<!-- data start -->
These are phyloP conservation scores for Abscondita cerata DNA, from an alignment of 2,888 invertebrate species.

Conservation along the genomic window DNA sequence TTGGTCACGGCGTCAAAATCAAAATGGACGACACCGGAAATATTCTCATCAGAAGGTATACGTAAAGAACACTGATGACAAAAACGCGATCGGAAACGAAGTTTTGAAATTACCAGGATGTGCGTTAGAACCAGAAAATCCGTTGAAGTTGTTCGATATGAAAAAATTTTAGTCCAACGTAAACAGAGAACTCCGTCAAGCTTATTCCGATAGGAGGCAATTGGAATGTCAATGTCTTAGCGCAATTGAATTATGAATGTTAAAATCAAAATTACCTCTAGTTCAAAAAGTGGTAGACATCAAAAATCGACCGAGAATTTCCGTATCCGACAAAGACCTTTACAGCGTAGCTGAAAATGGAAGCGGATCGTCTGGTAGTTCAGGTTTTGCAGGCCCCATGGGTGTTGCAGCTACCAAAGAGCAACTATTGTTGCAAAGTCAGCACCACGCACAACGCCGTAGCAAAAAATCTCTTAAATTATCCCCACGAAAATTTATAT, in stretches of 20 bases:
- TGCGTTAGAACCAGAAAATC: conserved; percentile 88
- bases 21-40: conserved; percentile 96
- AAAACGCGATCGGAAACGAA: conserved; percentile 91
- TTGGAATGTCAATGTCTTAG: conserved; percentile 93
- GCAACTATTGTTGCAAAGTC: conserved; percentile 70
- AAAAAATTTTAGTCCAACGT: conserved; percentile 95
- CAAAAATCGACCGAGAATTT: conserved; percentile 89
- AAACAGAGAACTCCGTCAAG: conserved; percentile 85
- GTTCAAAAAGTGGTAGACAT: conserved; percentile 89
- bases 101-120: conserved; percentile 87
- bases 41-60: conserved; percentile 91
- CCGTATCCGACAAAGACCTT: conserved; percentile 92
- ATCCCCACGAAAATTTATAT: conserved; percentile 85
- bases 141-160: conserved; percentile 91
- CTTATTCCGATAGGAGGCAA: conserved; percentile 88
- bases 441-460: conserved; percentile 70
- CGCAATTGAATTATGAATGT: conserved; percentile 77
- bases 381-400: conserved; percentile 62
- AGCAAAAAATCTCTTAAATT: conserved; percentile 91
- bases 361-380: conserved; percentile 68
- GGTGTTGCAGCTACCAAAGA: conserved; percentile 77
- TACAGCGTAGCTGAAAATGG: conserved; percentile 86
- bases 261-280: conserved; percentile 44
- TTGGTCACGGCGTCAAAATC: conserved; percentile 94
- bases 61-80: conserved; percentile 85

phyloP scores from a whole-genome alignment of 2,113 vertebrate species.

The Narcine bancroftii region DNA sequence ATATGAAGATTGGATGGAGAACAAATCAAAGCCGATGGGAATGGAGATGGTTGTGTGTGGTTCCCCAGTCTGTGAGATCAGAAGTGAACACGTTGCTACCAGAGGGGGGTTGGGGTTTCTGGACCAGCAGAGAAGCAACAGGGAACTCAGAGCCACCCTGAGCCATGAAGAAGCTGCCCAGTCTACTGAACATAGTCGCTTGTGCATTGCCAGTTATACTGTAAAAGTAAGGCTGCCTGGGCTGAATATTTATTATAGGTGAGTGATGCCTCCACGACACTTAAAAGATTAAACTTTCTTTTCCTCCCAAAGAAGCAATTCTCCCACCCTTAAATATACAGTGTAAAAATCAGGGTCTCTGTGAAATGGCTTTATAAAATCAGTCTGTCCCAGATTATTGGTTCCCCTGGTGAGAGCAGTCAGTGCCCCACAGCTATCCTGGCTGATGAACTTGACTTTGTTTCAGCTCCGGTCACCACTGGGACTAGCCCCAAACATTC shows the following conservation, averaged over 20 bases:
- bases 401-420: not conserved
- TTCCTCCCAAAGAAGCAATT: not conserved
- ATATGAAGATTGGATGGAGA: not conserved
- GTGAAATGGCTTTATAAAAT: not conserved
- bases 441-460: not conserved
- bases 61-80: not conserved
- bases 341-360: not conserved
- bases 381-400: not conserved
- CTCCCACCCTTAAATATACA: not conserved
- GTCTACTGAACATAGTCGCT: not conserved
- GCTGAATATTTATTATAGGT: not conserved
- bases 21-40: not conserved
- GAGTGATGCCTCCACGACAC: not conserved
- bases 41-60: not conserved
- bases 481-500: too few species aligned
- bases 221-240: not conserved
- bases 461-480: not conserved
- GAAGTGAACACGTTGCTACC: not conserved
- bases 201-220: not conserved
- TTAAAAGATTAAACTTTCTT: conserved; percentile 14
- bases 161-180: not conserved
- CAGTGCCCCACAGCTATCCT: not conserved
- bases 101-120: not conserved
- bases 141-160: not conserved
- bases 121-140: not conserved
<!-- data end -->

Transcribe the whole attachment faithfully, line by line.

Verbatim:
These are phyloP conservation scores for Abscondita cerata DNA, from an alignment of 2,888 invertebrate species.

Conservation along the genomic window DNA sequence TTGGTCACGGCGTCAAAATCAAAATGGACGACACCGGAAATATTCTCATCAGAAGGTATACGTAAAGAACACTGATGACAAAAACGCGATCGGAAACGAAGTTTTGAAATTACCAGGATGTGCGTTAGAACCAGAAAATCCGTTGAAGTTGTTCGATATGAAAAAATTTTAGTCCAACGTAAACAGAGAACTCCGTCAAGCTTATTCCGATAGGAGGCAATTGGAATGTCAATGTCTTAGCGCAATTGAATTATGAATGTTAAAATCAAAATTACCTCTAGTTCAAAAAGTGGTAGACATCAAAAATCGACCGAGAATTTCCGTATCCGACAAAGACCTTTACAGCGTAGCTGAAAATGGAAGCGGATCGTCTGGTAGTTCAGGTTTTGCAGGCCCCATGGGTGTTGCAGCTACCAAAGAGCAACTATTGTTGCAAAGTCAGCACCACGCACAACGCCGTAGCAAAAAATCTCTTAAATTATCCCCACGAAAATTTATAT, in stretches of 20 bases:
- TGCGTTAGAACCAGAAAATC: conserved; percentile 88
- bases 21-40: conserved; percentile 96
- AAAACGCGATCGGAAACGAA: conserved; percentile 91
- TTGGAATGTCAATGTCTTAG: conserved; percentile 93
- GCAACTATTGTTGCAAAGTC: conserved; percentile 70
- AAAAAATTTTAGTCCAACGT: conserved; percentile 95
- CAAAAATCGACCGAGAATTT: conserved; percentile 89
- AAACAGAGAACTCCGTCAAG: conserved; percentile 85
- GTTCAAAAAGTGGTAGACAT: conserved; percentile 89
- bases 101-120: conserved; percentile 87
- bases 41-60: conserved; percentile 91
- CCGTATCCGACAAAGACCTT: conserved; percentile 92
- ATCCCCACGAAAATTTATAT: conserved; percentile 85
- bases 141-160: conserved; percentile 91
- CTTATTCCGATAGGAGGCAA: conserved; percentile 88
- bases 441-460: conserved; percentile 70
- CGCAATTGAATTATGAATGT: conserved; percentile 77
- bases 381-400: conserved; percentile 62
- AGCAAAAAATCTCTTAAATT: conserved; percentile 91
- bases 361-380: conserved; percentile 68
- GGTGTTGCAGCTACCAAAGA: conserved; percentile 77
- TACAGCGTAGCTGAAAATGG: conserved; percentile 86
- bases 261-280: conserved; percentile 44
- TTGGTCACGGCGTCAAAATC: conserved; percentile 94
- bases 61-80: conserved; percentile 85

phyloP scores from a whole-genome alignment of 2,113 vertebrate species.

The Narcine bancroftii region DNA sequence ATATGAAGATTGGATGGAGAACAAATCAAAGCCGATGGGAATGGAGATGGTTGTGTGTGGTTCCCCAGTCTGTGAGATCAGAAGTGAACACGTTGCTACCAGAGGGGGGTTGGGGTTTCTGGACCAGCAGAGAAGCAACAGGGAACTCAGAGCCACCCTGAGCCATGAAGAAGCTGCCCAGTCTACTGAACATAGTCGCTTGTGCATTGCCAGTTATACTGTAAAAGTAAGGCTGCCTGGGCTGAATATTTATTATAGGTGAGTGATGCCTCCACGACACTTAAAAGATTAAACTTTCTTTTCCTCCCAAAGAAGCAATTCTCCCACCCTTAAATATACAGTGTAAAAATCAGGGTCTCTGTGAAATGGCTTTATAAAATCAGTCTGTCCCAGATTATTGGTTCCCCTGGTGAGAGCAGTCAGTGCCCCACAGCTATCCTGGCTGATGAACTTGACTTTGTTTCAGCTCCGGTCACCACTGGGACTAGCCCCAAACATTC shows the following conservation, averaged over 20 bases:
- bases 401-420: not conserved
- TTCCTCCCAAAGAAGCAATT: not conserved
- ATATGAAGATTGGATGGAGA: not conserved
- GTGAAATGGCTTTATAAAAT: not conserved
- bases 441-460: not conserved
- bases 61-80: not conserved
- bases 341-360: not conserved
- bases 381-400: not conserved
- CTCCCACCCTTAAATATACA: not conserved
- GTCTACTGAACATAGTCGCT: not conserved
- GCTGAATATTTATTATAGGT: not conserved
- bases 21-40: not conserved
- GAGTGATGCCTCCACGACAC: not conserved
- bases 41-60: not conserved
- bases 481-500: too few species aligned
- bases 221-240: not conserved
- bases 461-480: not conserved
- GAAGTGAACACGTTGCTACC: not conserved
- bases 201-220: not conserved
- TTAAAAGATTAAACTTTCTT: conserved; percentile 14
- bases 161-180: not conserved
- CAGTGCCCCACAGCTATCCT: not conserved
- bases 101-120: not conserved
- bases 141-160: not conserved
- bases 121-140: not conserved